As thousands of CIOs and senior IT executives descended on Orlando this week for the Gartner Symposium/ITxpo, many no doubt had digital transformation on their minds. Some argue it’s an overused or ambiguous term. However, in my experience (as a former IT industry analyst), enterprise customers by and large have very definite ideas of what IT, systems and processes they want to transform through new digital technologies, even if only on a conceptual level. Whether it’s modernizing infrastructure and applications, integrating and streamlining business processes, or improving and expanding their customer service capabilities, generating ideas for a transformation project is the easy part. It’s the questions of “how do I transform?” and “how long will transformation take?” that burn hot like the Florida sun.

Finding answers to those questions takes leadership, an engaged organization, a focus on the customer, and a willingness to invest in emerging technologies like AI, according to a recent study published by the SAP Center for Business Insight in collaboration with Oxford Economics.

Leaders Drive Transformation Through Organizations

The SAP-Oxford Economics study, which surveyed more than 3,100 organizations, identified what they describe as the top 100 leaders engaged in various digital transformation projects, and the characteristics they have in common that set them apart. The study dubbed those organizations as leaders because, in part, they have finished initial transformation projects that cross functional, departmental and organizational lines. One-third of the leaders came from the technology industry, and the remainder from a variety of other vertical markets, including financial services.

According to the survey results, 96% of leaders have identified digital transformation as a core business goal, and have pushed that goal throughout the organization in an effort to bring the employee base together around the potential IT and business benefits. Effective transformation tears down technical and operational silos, and promotes an engaged organization working together to make transformation projects strategic priorities. With this approach, about two-thirds of leader organizations in the survey (64%) reported that transformation projects resulted in more engaged employees, versus 20% for the other respondents.

Focus on Customer Experience, and Invest in AI to Scale

While empowering an organization internally is one step, it must be taken simultaneously with a relentless external focus on an enterprise’s customers and their needs. To that end, leaders in the SAP-Oxford Economics study made improved customer experience central to their plans; 70% of leaders reported significant or transformational value from their projects in customer satisfaction and engagement, and 39% cite customer empowerment as a key global trend.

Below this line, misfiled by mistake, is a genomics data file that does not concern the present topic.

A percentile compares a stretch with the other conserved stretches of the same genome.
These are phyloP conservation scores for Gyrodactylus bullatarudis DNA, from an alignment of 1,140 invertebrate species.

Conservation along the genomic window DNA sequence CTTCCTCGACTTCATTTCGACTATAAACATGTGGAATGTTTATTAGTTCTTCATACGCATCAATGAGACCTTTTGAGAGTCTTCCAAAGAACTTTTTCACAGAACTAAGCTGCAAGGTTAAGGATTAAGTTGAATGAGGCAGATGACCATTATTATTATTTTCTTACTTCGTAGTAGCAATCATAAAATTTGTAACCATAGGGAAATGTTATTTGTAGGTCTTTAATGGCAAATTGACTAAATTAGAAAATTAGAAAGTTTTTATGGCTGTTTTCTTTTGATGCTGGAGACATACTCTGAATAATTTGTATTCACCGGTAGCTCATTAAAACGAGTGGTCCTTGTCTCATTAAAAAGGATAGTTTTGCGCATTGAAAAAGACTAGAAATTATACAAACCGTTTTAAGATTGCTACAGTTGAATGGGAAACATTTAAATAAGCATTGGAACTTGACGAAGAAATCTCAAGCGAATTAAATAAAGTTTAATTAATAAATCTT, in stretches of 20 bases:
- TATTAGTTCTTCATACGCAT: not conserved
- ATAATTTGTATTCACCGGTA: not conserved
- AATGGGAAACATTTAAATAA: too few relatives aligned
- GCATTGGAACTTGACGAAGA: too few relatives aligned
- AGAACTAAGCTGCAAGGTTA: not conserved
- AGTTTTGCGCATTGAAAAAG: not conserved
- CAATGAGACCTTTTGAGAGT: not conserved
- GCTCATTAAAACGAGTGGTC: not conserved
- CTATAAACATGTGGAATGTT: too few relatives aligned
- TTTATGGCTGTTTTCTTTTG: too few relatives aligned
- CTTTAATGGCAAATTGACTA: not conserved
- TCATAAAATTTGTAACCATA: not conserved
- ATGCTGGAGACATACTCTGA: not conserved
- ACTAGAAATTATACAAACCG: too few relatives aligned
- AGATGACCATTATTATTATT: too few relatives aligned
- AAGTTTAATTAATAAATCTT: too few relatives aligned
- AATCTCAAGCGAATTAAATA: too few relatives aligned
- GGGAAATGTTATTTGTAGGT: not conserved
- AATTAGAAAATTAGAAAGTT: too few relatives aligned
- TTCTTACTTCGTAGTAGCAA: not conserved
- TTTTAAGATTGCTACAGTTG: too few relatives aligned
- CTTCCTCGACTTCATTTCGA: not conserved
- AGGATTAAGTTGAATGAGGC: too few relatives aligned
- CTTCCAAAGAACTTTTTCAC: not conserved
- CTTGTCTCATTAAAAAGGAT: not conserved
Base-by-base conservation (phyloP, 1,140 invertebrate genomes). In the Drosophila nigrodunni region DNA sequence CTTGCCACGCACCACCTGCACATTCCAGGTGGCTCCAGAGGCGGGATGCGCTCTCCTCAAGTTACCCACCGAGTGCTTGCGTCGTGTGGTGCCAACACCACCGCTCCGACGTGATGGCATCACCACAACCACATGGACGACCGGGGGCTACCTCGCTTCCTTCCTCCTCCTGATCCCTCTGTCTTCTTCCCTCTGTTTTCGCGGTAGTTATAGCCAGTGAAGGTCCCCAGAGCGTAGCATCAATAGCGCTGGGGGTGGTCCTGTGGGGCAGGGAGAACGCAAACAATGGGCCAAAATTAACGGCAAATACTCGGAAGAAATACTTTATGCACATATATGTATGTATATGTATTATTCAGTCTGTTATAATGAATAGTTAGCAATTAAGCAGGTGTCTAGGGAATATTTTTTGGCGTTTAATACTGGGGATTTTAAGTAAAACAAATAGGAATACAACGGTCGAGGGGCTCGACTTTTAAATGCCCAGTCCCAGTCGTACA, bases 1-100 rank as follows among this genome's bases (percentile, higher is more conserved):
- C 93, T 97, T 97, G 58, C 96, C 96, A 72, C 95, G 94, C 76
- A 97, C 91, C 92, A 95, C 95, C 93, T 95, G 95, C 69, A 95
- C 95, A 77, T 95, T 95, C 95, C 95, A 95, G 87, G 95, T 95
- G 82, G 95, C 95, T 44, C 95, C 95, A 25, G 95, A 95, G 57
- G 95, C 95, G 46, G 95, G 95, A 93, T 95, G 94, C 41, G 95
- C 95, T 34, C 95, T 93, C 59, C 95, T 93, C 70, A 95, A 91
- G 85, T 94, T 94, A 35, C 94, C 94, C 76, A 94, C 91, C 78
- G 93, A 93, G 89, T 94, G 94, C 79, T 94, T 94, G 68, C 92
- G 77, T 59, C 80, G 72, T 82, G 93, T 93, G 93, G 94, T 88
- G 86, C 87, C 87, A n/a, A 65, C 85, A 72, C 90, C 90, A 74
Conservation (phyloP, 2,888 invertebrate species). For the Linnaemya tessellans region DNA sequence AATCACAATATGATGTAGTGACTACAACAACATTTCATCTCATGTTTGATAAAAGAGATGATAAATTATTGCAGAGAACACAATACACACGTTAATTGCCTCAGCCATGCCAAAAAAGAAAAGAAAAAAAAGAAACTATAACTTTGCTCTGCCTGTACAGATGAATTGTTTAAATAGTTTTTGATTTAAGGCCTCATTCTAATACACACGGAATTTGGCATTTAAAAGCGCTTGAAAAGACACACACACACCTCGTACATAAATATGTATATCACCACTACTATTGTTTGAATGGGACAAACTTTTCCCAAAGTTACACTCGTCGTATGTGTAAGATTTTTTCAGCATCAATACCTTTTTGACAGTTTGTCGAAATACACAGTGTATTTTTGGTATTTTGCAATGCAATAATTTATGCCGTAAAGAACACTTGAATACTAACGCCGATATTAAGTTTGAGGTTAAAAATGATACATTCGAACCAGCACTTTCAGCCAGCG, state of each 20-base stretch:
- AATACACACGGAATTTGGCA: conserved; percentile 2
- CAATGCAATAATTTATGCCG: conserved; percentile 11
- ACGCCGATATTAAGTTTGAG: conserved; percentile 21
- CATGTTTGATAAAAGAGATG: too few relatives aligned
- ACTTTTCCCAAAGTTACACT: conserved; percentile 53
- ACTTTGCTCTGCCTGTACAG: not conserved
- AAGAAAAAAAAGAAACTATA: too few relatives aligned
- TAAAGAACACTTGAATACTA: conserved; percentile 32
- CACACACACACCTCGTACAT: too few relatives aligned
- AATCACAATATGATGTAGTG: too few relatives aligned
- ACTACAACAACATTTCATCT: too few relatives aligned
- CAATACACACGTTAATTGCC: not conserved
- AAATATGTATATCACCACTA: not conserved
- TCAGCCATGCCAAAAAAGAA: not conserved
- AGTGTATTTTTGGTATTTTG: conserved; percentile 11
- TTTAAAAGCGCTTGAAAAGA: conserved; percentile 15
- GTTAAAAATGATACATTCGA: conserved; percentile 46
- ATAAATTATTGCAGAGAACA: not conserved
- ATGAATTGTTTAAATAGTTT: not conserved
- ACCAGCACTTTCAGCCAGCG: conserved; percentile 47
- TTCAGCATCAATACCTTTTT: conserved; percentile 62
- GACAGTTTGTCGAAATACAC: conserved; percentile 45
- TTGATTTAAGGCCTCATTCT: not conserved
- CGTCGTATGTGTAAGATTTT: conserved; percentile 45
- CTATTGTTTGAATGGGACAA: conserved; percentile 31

Achieving improved customer experience means prioritizing investment in newer technology and services. Most of the study leaders have already made investments in IoT (76% compared to 52% of the other respondents) and AI/machine learning (50% compared to just 7% of the other respondents). More than 60% of leading organizations have teams specifically dedicated to keeping up-to-date with technological advances, and evaluating how they should be incorporated into future strategies.

AI and virtual agents like IPsoft’s Amelia can take a desire to transform to another level, particularly when it comes to scaling and adding value to the customer experience. With her autonomic and self-learning capabilities, Amelia can interact with customers in a natural way, learning behaviors and patterns, and anticipating needs. Her ability to be always-on 24×7, and handle high volumes of customer inquiries, provides scalable service that can free up human colleagues for higher-value customer interactions. Companies are already working the potential impact of AI into their future spending plans. In fact, a separate SAP-Oxford Economics study of finance executives across various industries recommends that customers consider where automation and AI can drive efficiencies in core transactional activities, relieving internal staff of repetitive tasks.

Transformation Essential to Remain Competitive

These survey results provide insight into the question of “how do I transform?” and can lead CIOs and business leaders to think what it will take for effective transformation. Answering “how long with transformation take?” is an extended discussion – the answer will depend on an organization’s willingness to adopt a strong transformation profile, the size and scope of a transformation project and the targeted IT systems and processes. However, many customers feel the need to transform quickly to keep up with market changes and to stay competitive; enterprises are increasingly aiming for one- to three-year project timeframes, versus three- to five-years or beyond. (Indeed, even three-year projects are starting to be viewed as too long.)

Finding the right methods to plan and enable digital transformation is challenging. The good news for enterprise customers is that others already have made the leap — best practices in each industry are forming, and the characteristics necessary for success are becoming clearer, as demonstrated by the SAP-Oxford Economics study. If customers came away from Gartner Symposium with a better sense of how they can map out and accomplish digital transformation, and the role that AI should play, it was a worthwhile trip to Orlando.

Source: SAP Center for Business Insight